1. Measure the height and diameter of your bottle. Cut your fabric rectangles the same height with a width slightly larger than the bottle diameter. (After you sew the pieces together, you'll lose a little width, which you'll then make up for with the elastic.)

2. Sandwich your fabric together, right sides facing in, with elastic between the two pieces of fabric. Batting or felt, if you're including it, gets pinned to the front or back.

3. Sew layers together with a 3/8" - 1/2" seam, leaving a gap of a couple inches in the end across from the elastic.

4. Turn layers inside out, leaving the same gap open, and sew around the edges again to reinforce everything - I always like to put some extra stitches at the elastic. You can also add some decorative extra stitching for a cool quilted look.

5. Put the sleeve onto your bottle and insert the end of the elastic into the gap, pinning it securely into the fabric. Sew all the layers together at this point, and voila! Your very own insulating and semi-waterproof bottle cozy!

Sunday, June 13, 2010

ReMaking runs in the family! Project: Glass bottle vase

The best gifts are the ones made just for you! My super fabulous brother decided to do some DIY of his own with my niece and nephew and the help of his video camera. He took a few of my own projects and set his kids to work while he taped them. With some added instruction, some fancy music and extra fancy editing you can see them and follow along for yourself. This is the first video in a series of four. All of the projects are taken from my upcoming book - ReMake It! Over 100 DIY projects for the stuff you usually scrap. The book itself won't be available until April 2011, but the videos will have you ReMaking up a recycled storm long before then. Plus look how cute the kids are.

In this first video my craftabulous niece Marina shows us how to transform a empty glass bottle into a vase. With a special appearance from my brother's hand. Hurray for ReMaking, do-it-yourselfing, and general sweet gift giving!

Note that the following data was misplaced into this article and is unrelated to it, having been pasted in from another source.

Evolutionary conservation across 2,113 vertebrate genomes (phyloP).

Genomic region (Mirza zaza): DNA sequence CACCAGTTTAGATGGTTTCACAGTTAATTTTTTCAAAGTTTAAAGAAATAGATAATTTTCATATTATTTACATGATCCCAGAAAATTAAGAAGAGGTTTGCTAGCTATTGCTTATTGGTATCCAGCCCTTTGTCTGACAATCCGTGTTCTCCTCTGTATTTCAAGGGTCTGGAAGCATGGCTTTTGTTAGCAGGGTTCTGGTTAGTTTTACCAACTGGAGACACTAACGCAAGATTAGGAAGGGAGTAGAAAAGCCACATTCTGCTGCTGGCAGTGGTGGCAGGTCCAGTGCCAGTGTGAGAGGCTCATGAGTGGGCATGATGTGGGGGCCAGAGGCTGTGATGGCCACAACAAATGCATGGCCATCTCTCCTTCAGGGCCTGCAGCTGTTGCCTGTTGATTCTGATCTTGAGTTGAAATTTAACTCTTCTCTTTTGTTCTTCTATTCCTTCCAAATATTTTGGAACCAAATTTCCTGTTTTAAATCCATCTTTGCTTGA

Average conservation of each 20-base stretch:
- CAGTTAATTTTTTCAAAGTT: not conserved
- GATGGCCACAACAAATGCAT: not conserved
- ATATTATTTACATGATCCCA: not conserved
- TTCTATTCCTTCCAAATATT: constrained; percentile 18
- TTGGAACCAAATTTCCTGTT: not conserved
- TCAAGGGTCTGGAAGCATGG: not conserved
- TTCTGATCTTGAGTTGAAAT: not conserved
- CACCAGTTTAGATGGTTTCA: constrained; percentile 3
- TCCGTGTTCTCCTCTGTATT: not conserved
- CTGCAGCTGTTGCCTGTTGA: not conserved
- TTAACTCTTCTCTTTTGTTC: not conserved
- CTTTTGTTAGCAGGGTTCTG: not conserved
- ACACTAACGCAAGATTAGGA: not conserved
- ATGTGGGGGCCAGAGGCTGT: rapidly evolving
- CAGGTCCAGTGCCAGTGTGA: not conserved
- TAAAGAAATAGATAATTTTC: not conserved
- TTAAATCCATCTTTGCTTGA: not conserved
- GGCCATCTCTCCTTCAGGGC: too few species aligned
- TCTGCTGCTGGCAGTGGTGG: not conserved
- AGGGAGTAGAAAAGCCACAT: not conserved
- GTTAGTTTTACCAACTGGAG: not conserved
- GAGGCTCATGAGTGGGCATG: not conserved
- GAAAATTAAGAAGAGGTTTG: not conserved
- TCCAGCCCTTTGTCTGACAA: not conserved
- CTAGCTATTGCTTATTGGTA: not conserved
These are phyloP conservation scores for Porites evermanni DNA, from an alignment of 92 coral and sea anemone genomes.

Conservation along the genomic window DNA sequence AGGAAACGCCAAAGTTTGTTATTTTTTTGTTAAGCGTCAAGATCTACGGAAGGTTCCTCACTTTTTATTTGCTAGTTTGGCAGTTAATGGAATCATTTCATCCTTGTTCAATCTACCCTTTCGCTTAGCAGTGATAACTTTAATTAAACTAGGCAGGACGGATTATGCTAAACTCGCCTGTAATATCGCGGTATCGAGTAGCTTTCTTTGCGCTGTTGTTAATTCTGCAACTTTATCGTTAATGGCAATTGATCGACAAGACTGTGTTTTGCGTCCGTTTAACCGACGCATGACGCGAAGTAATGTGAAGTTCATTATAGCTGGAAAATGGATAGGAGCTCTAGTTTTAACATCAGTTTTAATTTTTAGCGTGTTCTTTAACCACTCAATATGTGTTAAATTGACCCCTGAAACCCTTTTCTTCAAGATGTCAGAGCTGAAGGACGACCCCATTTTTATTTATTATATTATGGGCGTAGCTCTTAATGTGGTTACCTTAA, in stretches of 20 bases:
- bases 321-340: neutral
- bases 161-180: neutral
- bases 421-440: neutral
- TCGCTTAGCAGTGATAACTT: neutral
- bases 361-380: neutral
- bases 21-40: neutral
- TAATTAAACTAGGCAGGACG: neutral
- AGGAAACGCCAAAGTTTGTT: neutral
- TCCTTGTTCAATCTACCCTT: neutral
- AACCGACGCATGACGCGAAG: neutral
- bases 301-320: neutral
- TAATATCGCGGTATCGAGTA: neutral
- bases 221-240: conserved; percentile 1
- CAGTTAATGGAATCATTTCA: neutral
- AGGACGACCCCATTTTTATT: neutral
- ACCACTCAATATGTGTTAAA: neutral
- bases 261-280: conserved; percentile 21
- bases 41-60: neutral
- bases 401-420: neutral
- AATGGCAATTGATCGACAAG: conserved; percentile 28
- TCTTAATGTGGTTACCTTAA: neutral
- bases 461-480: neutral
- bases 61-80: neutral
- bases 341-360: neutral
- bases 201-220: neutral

Saturday, June 12, 2010

Hungary for upcycling!

It turns out upcycling in multilingual! I recently returned from a trip to Hungary where I helped teach about 700 Hungarians how to make products from manufacturing waste. And it was fun! The trip was arranged through TerraCycle for one of our brand partners. We showed them how to transform their European manufacturing waste into new things like wallets, gift bows, beaded jewelry, gift bags, and more.

Despite having a fabulous full-time translator, I was a little anxious about the whole language barrier. But once the first session was in full swing, I was showing participants how to fold, punch and twist waste packaging wrapper like old pros - no language required. It wasn't just a good lesson in sustainability - it was also a great lesson in explainability. Sometimes actions are much more effective than words.

Tuesday, June 8, 2010

Wristband Repurpose

wristband water bottle cozy
I got this promo wristband for free, and was going to get rid of it until I realized it would make a great quickie insulator for my reusable water bottle. Of course it's too small to be a perfect temperature shield, but it does soak up condensation nicely and gives me a comfy place to hold the bottle without gripping cold stainless steel! I could doll it up with a few old buttons or even soda tabs, too.

Got any unused wristbands sitting around? Put them to work! And stay tuned for another reusable water bottle project...

Friday, June 4, 2010

How to make a soda tab belt

Exclusive sneak preview for our devoted RePlayGround bloggers, this soda tab belt project is coming out in our new 100-project book, set for publication in April 2011. In the meantime, summer is here and suddenly the streets are littered with soda cans and tabs - here is an an eco-chic way for your to upcycle your summer treats.

1. To start out your belt, you'll need approximately 110 soda tabs, or 13 tabs for every 4" of your belt. For the cording you can use anything from shoelaces to nylon cording. For a recent RePlayGround workshop we used t-shirt strips, cut in a spiral around the edge of a t-shirt, 1" thick. Pull your t-shirt strip to utilize that natural curl shape!

Start by bending down the extra sharp flap of metal in the center hole, if it hasn't broken off already.

2. Cut your cord (or t-shirt strip) to 100" and tie a loop at the center of the cord, securing with a tight double knot. The loop should be about the same size as a soda tab, because this is what you're going to hook your last tab onto to close your belt.

3. Thread the two cord ends through a soda tab, from the underside of the tab (see Abby's illustration above).

4. a) Put a second tab on top of the first. b) Bring the cord ends up and around tab 2 from one side, down the middle, and back through tab 1.

5. a) Put a third tab under the second. b) Bring cord back to front through tab 3 and up through tab 2.

6. Continue this pattern until the belt is a few inches longer than your waist size.

7. Finish the cord with a tight double knot and trim loose ends.

8. Now you get to show off your belt! To wear, just slip the knot end through the loop you tied at the beginning.

Happy Upcycling!